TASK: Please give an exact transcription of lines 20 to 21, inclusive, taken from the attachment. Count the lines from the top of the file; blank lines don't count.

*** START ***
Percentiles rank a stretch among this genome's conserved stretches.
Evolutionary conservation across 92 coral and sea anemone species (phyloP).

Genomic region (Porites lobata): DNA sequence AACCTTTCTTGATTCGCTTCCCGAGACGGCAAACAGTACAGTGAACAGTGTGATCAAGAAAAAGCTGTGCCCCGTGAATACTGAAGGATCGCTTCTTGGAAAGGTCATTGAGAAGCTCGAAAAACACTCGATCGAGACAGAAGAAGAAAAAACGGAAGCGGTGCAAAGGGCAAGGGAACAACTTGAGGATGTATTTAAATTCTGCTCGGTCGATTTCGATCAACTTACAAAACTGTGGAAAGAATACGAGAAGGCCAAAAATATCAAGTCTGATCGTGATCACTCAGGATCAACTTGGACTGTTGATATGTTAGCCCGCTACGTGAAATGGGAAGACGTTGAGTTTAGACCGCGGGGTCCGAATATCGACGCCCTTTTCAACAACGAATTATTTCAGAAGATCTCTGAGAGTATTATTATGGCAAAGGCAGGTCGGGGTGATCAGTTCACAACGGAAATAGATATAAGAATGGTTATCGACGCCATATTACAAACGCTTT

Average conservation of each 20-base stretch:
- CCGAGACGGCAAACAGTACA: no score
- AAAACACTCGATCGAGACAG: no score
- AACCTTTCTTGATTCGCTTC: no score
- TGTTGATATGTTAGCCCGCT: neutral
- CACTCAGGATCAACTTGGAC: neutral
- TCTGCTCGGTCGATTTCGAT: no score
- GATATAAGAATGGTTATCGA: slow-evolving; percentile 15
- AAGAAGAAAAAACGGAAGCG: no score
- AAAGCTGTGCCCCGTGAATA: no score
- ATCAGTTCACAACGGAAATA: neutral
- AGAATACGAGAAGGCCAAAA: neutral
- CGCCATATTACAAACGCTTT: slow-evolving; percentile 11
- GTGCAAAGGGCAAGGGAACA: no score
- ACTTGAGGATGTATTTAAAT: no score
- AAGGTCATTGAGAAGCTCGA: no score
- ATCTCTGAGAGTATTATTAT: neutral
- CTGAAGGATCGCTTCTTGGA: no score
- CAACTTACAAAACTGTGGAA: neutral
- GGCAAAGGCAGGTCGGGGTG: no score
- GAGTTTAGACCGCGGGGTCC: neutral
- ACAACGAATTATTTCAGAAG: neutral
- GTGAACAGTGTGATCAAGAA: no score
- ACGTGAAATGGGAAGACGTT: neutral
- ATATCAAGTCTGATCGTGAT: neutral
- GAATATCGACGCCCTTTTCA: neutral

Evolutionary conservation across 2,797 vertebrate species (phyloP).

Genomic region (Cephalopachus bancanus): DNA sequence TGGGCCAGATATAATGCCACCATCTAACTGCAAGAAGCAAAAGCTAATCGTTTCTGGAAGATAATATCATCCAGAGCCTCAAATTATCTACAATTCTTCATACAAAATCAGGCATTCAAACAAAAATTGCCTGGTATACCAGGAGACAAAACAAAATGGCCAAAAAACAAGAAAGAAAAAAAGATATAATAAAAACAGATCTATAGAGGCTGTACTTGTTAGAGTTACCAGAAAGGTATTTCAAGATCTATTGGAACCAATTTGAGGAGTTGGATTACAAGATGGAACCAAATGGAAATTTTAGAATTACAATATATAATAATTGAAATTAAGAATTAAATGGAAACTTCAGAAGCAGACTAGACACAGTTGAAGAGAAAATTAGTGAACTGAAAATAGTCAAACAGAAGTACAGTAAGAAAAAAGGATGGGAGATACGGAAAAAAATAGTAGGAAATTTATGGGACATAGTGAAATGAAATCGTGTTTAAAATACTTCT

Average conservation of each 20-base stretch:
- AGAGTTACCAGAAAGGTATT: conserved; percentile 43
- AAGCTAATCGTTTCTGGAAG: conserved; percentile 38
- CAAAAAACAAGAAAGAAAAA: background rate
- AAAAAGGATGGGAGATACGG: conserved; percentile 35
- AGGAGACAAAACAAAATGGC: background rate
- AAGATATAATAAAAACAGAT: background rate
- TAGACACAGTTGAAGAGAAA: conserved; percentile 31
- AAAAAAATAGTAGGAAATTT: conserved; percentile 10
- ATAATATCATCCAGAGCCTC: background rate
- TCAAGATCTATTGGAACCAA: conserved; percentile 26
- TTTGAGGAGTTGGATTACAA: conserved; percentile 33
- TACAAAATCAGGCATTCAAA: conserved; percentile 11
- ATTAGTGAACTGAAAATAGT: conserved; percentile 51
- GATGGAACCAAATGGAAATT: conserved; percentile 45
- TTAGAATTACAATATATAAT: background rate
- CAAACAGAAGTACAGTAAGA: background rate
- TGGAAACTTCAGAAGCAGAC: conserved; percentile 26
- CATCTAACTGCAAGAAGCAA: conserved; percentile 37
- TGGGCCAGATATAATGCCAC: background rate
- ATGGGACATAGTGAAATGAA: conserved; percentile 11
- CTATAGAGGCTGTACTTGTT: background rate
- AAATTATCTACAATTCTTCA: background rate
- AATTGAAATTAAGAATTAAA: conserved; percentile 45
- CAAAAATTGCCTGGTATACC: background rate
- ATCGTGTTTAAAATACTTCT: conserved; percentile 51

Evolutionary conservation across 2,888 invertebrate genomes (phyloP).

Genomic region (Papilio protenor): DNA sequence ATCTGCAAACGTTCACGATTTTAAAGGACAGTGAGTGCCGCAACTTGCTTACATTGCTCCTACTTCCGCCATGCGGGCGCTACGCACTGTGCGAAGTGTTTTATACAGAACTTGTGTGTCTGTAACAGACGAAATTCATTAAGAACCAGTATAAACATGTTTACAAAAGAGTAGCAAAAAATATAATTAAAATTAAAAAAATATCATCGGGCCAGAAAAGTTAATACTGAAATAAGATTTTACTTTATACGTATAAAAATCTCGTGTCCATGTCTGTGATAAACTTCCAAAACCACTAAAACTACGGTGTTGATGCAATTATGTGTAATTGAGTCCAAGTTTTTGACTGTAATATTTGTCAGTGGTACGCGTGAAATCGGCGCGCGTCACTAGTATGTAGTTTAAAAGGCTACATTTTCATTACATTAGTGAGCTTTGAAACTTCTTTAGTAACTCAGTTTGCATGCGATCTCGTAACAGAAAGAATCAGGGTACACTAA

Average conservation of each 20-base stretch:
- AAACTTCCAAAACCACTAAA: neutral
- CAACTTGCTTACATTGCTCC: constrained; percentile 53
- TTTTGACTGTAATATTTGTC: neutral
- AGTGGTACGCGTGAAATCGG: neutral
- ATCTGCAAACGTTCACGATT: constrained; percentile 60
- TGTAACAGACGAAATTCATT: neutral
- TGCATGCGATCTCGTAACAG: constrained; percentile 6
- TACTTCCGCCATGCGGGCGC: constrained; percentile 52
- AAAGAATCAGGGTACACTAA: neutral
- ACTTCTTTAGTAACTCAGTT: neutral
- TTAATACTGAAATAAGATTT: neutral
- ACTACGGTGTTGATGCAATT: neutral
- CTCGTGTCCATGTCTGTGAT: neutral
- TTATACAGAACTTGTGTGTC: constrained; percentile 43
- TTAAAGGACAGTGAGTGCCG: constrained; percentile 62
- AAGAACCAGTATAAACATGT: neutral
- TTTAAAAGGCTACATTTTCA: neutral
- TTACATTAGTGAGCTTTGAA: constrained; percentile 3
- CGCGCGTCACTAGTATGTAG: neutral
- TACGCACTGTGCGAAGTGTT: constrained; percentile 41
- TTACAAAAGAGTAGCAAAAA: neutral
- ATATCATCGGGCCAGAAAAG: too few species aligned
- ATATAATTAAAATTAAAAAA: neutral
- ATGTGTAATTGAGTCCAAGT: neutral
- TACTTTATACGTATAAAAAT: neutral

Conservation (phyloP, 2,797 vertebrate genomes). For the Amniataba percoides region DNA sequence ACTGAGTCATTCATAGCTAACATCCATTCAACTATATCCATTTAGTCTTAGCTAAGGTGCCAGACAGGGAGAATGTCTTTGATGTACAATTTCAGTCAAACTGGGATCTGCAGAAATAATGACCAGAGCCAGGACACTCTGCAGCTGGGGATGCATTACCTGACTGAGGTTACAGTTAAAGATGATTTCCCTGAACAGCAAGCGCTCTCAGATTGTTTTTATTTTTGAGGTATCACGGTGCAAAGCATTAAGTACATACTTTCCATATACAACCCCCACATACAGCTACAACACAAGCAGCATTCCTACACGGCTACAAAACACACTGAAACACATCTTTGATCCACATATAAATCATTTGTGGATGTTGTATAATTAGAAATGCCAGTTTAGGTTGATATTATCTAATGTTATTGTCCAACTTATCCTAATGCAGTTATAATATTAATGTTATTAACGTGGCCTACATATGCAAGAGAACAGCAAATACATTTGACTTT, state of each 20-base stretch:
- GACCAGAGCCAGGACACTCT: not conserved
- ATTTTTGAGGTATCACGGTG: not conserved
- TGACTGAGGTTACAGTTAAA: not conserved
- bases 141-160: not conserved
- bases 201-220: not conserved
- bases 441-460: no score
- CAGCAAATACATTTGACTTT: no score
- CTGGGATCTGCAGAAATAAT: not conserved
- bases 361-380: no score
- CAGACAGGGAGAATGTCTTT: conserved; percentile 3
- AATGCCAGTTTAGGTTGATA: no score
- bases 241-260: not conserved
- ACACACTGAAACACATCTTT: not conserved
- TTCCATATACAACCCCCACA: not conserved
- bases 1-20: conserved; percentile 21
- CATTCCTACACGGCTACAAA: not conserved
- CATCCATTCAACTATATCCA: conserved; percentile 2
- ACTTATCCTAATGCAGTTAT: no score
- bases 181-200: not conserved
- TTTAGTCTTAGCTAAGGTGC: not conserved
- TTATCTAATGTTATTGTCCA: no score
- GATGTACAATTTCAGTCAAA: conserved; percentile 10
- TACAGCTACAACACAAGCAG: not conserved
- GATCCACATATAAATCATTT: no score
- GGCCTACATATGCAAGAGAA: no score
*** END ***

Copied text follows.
- ATCTCTGAGAGTATTATTAT: neutral
- CTGAAGGATCGCTTCTTGGA: no score